Made in Mexico, this oven-safe clay casserole dish comes with a woven palm holder. Oven-safe clay makes for a stylish and practical cooking vessel. The sale of this product supports development and employment opportunities for vital indigenous communities in the Sierra de Guerrero region.
I can’t stop thinking about this Soapstone Bottle Cooler. Would you just look at it? Soapstone’s natural properties keep your wine icy cold at the table (or on the coffee table, bath tub, nightstand—the world is your oyster), so it’s a perfect accompaniment to an evening with friends and family. Each wine cooler is hand-chiseled by artists in a fair trade environment in Kenya’s Tabaka Hills.
Most of Coyuchi’s cotton is Fair Trade Certified, meaning that their partners provide traceable and transparent supply chains and promise sustainable livelihoods for those who create their products. I’ve sworn off paper napkins completely and only use “real” napkins these days, and it’s honestly such a game changer. It elevates even my coffee table-style dinners, and I love knowing that I’m not contributing to excess waste.
This 100 percent French flax linen sheet set from Sunday Morning offers expert weaving, minimal seaming, and pre-stonewashing for a broken-in softness that’s hard to beat. Sunday Morning is a BIPOC female-owned business and sources from ethical manufacturers, using only sustainable fabrics.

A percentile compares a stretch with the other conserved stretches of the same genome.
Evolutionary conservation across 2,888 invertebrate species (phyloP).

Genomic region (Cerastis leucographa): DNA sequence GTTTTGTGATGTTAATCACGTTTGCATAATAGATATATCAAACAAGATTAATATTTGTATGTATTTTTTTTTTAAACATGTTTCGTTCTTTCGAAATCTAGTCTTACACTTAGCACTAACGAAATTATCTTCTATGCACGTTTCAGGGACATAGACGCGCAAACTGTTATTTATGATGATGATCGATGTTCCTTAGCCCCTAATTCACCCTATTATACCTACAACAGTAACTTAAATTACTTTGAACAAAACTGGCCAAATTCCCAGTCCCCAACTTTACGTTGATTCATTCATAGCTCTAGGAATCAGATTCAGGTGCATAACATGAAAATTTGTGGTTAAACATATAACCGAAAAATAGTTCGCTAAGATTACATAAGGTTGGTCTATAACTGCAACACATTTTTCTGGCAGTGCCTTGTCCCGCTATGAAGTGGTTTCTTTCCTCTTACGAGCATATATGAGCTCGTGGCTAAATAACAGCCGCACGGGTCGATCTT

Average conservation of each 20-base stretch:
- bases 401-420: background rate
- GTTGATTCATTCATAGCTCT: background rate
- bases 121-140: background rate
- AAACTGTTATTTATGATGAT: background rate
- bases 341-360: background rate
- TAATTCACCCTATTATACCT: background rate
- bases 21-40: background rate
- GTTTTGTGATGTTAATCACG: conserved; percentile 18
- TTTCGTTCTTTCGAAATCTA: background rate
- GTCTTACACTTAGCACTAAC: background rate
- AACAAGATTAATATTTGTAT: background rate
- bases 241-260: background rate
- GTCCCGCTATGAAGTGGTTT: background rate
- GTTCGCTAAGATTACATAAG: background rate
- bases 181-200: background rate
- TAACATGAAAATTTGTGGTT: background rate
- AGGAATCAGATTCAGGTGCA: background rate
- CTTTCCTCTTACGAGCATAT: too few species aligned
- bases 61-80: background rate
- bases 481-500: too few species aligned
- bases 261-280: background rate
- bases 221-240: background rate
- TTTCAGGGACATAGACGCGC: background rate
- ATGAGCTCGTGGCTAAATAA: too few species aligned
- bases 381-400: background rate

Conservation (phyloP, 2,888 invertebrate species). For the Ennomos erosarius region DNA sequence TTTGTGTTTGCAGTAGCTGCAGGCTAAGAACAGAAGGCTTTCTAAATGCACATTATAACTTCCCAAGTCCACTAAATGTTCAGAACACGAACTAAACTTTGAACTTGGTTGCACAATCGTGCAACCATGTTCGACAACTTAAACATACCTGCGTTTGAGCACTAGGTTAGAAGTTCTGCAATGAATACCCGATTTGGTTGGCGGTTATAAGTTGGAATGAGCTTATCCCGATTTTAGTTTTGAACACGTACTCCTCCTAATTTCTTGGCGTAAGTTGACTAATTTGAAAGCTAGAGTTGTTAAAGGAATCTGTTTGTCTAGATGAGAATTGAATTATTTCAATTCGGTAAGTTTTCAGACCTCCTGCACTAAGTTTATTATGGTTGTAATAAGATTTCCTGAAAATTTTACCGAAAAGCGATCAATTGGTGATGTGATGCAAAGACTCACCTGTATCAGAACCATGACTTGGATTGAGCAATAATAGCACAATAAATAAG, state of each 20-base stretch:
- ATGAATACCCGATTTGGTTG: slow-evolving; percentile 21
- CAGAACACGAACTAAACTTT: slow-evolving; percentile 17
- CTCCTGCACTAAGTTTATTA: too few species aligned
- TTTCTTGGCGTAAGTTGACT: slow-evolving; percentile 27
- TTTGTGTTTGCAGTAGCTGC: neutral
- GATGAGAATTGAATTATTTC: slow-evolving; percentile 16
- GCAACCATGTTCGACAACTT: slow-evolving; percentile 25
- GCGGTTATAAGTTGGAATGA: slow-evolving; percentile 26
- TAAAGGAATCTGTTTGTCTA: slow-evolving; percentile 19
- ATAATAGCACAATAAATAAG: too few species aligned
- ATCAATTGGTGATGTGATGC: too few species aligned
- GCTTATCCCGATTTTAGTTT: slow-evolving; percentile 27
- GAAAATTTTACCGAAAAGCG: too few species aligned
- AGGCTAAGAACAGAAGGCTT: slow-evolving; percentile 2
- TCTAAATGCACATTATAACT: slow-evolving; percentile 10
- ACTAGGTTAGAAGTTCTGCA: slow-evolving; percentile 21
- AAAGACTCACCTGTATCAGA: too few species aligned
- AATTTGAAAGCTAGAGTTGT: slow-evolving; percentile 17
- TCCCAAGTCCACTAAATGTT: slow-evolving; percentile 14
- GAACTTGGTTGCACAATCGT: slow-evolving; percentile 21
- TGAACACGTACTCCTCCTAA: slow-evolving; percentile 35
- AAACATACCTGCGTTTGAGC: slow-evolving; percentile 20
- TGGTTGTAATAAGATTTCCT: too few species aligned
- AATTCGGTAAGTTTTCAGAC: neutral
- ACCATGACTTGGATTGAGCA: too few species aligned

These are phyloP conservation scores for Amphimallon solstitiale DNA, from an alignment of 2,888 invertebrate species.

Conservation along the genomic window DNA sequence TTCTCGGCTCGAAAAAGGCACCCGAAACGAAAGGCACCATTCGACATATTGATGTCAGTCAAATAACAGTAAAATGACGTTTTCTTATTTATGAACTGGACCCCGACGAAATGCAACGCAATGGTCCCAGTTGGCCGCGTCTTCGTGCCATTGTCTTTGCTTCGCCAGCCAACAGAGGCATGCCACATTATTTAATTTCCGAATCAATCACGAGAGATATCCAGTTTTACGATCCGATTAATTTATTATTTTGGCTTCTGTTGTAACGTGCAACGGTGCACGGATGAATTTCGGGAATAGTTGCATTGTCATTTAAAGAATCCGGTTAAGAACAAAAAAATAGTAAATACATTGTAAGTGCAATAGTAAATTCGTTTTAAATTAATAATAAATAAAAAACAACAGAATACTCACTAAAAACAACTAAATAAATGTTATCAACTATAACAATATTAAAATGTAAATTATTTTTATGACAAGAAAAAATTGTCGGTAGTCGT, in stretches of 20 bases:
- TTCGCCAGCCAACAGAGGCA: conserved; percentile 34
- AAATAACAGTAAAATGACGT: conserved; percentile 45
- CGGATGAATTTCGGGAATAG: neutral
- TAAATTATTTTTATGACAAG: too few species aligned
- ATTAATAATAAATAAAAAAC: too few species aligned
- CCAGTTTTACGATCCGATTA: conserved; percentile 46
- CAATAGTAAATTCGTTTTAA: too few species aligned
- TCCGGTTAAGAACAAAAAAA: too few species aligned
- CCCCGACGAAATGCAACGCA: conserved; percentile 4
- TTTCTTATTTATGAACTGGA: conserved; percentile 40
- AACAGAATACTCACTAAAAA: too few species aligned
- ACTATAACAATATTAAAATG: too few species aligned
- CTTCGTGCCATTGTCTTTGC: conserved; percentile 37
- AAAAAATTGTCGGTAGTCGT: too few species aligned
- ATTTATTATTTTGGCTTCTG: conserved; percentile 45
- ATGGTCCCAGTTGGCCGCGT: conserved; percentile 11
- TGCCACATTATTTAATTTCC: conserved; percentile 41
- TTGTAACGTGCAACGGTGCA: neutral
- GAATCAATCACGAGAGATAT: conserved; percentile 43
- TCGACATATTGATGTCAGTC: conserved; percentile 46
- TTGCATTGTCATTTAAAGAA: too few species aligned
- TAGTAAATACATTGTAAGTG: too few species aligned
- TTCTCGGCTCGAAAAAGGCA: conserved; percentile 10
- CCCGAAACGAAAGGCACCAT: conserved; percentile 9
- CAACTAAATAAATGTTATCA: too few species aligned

Repose Home launched during the pandemic and focuses on centering BIPOC artists, designers, and creatives who make goods for home and lifestyle. So many of their gorgeous products are currently sold out (and rightfully so!), but this jaw-dropping fruit bowl by Amanda Hummes remains, and I’m drooling over it. I especially love that it doubles as sculptural art on your countertop.
Noah’s Ark is an organization that runs three schools and provides 700 artisans and their families with free health care and access to clean water. This tray is part of the Noah’s Ark collection at GlobeIn, and it makes for the perfect breakfast-in-bed tray for weekends thanks to its sturdy build and beautiful wood finish.
These 20x20 pillows are handmade by women in Colombia who have made it their mission to preserve and revive their traditional crafts through collaborating with one another and exchanging knowledge—a frame of mind that we can all get behind. Their new Tyba Diagonal Basics pillow comes in three different color combinations and adds a playful but subtle dose of color to your bedroom or living space.